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Service at St Paul's to mark evacuation

PUBLISHED: 10:28 02 September 2009 | UPDATED: 11:50 06 July 2010

MORE than 2,000 people packed into St Paul's Cathedral in London yesterday to mark the 70th anniversary of the evacuation of children from cities to country areas.

MORE than 2,000 people packed into St Paul's Cathedral in London yesterday to mark the 70th anniversary of the evacuation of children from cities to country areas.

Former evacuees, who as children were given rations and sent off around the country to places of safety, including Norfolk, Suffolk, and other parts of East Anglia, gathered to remember the historic event.

Wearing brown paper labels, the former evacuees, many now in their 70s and 80s, shared their experiences - both good and bad - with one another before and after the service.

A planned fly-past by a Lancaster bomber was cancelled due to the windy weather conditions.

The Dean of St Paul's Cathedral, the Rt Rev Graeme Knowles, said: “We come to this cathedral church today to remember the three-and-a-half million children, who, 70 years ago, as the threat of war loomed large, were taken from their families and homes to live with strangers and to be cared for by them.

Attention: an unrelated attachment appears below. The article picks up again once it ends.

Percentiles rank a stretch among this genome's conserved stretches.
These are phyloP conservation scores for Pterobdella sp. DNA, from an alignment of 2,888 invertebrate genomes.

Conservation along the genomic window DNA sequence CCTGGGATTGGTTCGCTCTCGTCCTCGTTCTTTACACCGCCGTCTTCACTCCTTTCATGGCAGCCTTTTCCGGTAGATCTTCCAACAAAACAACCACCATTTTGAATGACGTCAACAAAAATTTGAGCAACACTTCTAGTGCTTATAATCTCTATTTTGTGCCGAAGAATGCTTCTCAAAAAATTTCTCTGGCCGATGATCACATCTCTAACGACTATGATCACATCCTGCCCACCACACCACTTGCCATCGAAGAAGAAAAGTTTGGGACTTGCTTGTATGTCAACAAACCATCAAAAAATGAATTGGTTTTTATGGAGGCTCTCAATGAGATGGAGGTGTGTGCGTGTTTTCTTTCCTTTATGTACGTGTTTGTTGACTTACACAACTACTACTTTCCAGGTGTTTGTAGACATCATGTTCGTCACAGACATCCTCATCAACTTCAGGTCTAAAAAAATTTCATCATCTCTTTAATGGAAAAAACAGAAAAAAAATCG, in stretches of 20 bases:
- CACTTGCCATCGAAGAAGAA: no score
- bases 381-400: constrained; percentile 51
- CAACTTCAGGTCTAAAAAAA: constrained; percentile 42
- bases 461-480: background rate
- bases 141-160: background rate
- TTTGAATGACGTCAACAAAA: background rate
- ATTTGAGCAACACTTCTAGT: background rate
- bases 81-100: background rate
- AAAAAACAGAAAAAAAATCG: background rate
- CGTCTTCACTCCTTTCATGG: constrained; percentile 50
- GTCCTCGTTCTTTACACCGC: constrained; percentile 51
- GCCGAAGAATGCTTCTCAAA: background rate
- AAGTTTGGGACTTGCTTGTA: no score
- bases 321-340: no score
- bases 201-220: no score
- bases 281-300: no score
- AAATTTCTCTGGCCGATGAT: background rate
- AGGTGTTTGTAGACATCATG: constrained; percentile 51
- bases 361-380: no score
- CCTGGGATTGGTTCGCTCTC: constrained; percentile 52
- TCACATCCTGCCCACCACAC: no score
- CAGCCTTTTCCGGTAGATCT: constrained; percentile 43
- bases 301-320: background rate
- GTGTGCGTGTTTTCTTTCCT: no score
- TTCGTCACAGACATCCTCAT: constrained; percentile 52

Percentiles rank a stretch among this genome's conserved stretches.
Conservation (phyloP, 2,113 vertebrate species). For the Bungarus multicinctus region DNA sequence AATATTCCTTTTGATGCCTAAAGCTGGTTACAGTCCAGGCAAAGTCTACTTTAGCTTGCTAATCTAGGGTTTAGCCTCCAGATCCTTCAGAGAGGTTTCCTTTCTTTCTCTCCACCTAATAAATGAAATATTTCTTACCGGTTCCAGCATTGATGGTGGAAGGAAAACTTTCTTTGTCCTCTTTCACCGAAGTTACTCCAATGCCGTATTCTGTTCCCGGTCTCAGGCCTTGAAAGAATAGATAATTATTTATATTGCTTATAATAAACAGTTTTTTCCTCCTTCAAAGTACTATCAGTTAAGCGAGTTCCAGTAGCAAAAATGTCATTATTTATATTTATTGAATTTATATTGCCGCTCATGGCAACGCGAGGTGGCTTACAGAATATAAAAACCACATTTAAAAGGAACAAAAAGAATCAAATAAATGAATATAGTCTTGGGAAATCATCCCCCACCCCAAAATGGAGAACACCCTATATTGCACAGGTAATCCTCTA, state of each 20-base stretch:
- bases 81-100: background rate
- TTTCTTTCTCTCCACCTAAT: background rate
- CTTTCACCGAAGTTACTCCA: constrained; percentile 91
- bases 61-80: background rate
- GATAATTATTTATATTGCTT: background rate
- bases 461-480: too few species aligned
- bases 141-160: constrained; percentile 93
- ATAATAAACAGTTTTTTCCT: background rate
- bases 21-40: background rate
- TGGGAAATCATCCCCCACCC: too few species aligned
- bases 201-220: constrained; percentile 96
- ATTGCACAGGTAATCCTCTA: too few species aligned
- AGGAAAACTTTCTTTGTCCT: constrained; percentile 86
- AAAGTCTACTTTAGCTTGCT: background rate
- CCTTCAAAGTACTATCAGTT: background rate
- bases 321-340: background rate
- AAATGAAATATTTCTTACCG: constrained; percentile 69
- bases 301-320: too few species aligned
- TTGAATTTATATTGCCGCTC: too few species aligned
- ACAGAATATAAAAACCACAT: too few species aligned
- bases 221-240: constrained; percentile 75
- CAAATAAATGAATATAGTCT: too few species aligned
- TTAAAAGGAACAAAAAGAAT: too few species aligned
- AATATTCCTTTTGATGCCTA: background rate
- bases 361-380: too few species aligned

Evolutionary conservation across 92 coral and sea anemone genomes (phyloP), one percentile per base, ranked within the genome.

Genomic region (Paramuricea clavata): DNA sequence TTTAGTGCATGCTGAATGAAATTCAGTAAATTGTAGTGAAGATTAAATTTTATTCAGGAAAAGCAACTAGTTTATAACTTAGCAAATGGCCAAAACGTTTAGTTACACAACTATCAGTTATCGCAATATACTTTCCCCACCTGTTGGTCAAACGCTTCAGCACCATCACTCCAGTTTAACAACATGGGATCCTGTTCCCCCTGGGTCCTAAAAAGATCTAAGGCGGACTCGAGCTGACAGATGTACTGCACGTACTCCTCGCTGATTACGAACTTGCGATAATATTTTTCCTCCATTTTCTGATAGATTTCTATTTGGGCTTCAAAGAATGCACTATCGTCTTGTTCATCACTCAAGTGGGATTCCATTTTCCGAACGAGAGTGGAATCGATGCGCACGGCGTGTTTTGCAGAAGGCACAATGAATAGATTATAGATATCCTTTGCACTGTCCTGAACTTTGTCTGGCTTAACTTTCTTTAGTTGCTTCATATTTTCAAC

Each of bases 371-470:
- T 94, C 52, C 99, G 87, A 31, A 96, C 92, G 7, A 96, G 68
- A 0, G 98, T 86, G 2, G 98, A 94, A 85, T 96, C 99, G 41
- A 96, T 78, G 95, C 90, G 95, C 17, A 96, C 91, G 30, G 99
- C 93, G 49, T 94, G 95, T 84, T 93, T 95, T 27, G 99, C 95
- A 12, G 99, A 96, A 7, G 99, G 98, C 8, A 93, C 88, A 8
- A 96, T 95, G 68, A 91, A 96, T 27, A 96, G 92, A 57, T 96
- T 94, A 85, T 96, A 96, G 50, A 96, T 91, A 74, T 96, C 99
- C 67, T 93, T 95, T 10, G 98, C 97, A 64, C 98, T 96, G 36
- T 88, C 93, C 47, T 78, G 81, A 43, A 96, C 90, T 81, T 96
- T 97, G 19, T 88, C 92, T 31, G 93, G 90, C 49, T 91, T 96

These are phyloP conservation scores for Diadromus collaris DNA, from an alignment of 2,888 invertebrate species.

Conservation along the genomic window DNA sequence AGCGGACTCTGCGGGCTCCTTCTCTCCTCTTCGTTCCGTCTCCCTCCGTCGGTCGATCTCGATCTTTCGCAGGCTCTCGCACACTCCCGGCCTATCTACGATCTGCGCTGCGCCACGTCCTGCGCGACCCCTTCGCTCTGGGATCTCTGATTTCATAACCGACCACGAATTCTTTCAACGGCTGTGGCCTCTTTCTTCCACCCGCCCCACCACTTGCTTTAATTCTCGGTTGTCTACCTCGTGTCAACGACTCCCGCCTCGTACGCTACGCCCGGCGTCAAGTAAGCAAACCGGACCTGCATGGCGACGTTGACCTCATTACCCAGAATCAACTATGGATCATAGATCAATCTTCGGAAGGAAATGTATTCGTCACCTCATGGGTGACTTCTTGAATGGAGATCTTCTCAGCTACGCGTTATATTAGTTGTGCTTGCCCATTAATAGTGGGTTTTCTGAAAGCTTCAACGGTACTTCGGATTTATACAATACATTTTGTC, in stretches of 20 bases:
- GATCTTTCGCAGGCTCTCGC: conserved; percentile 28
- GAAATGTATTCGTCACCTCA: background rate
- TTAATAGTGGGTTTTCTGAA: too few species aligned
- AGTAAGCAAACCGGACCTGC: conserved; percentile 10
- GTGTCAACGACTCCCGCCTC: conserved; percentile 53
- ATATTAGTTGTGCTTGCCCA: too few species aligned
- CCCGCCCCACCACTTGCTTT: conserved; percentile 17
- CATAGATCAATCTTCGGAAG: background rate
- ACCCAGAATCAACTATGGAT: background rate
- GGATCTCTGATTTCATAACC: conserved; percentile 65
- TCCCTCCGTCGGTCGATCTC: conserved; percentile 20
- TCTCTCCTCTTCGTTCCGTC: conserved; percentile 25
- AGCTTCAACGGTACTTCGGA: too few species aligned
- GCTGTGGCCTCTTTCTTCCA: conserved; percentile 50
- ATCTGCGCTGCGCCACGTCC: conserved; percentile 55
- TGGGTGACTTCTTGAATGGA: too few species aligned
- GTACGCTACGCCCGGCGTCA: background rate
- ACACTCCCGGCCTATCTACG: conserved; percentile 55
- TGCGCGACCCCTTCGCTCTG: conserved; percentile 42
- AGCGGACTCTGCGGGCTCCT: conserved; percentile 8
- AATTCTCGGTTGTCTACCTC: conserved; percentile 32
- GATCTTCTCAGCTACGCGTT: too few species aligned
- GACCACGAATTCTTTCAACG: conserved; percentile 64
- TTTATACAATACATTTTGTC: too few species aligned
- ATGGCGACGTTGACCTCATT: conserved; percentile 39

“This evacuation created the greatest disruption of family life ever experienced in this country and had far-reaching effects that are felt even to this day.”

In his address, the Rev Hugh Ellis, honorary chaplain of the Evacuees Reunion Association, said his role as a listener for the past 15 years had been a “great privilege”.

Of their stories, he said: “They were diverse, some wonderful, all very human but some were life-scarring.”

TV presenter Michael Aspel attended wearing a brown paper label identifying him as an evacuee, as did all those attending.

He was sent from his home in Wandsworth in south west London in 1940 at the age of seven to live with a couple called Cyril and Rose Grabham in Chard, Somerset.

He said that although he had a “good time” in the countryside, time felt as if it went slowly during his four-and-a-half years away from his family.

He said: “It was a fear that one was never going to go home. There was no way of knowing when it was going to end.”

The return to bomb-hit London also posed difficulties.

“From freedom in the country it was a hell of a shock,” he said.

After the service, the former evacuees stood on the steps of the cathedral reading each other's labels and swapping tales.

The Evacuees Reunion Association is trying to raise £1 million for the St Paul's Cathedral memorial, which will show 11 children of various ages lining up ready to be evacuated.

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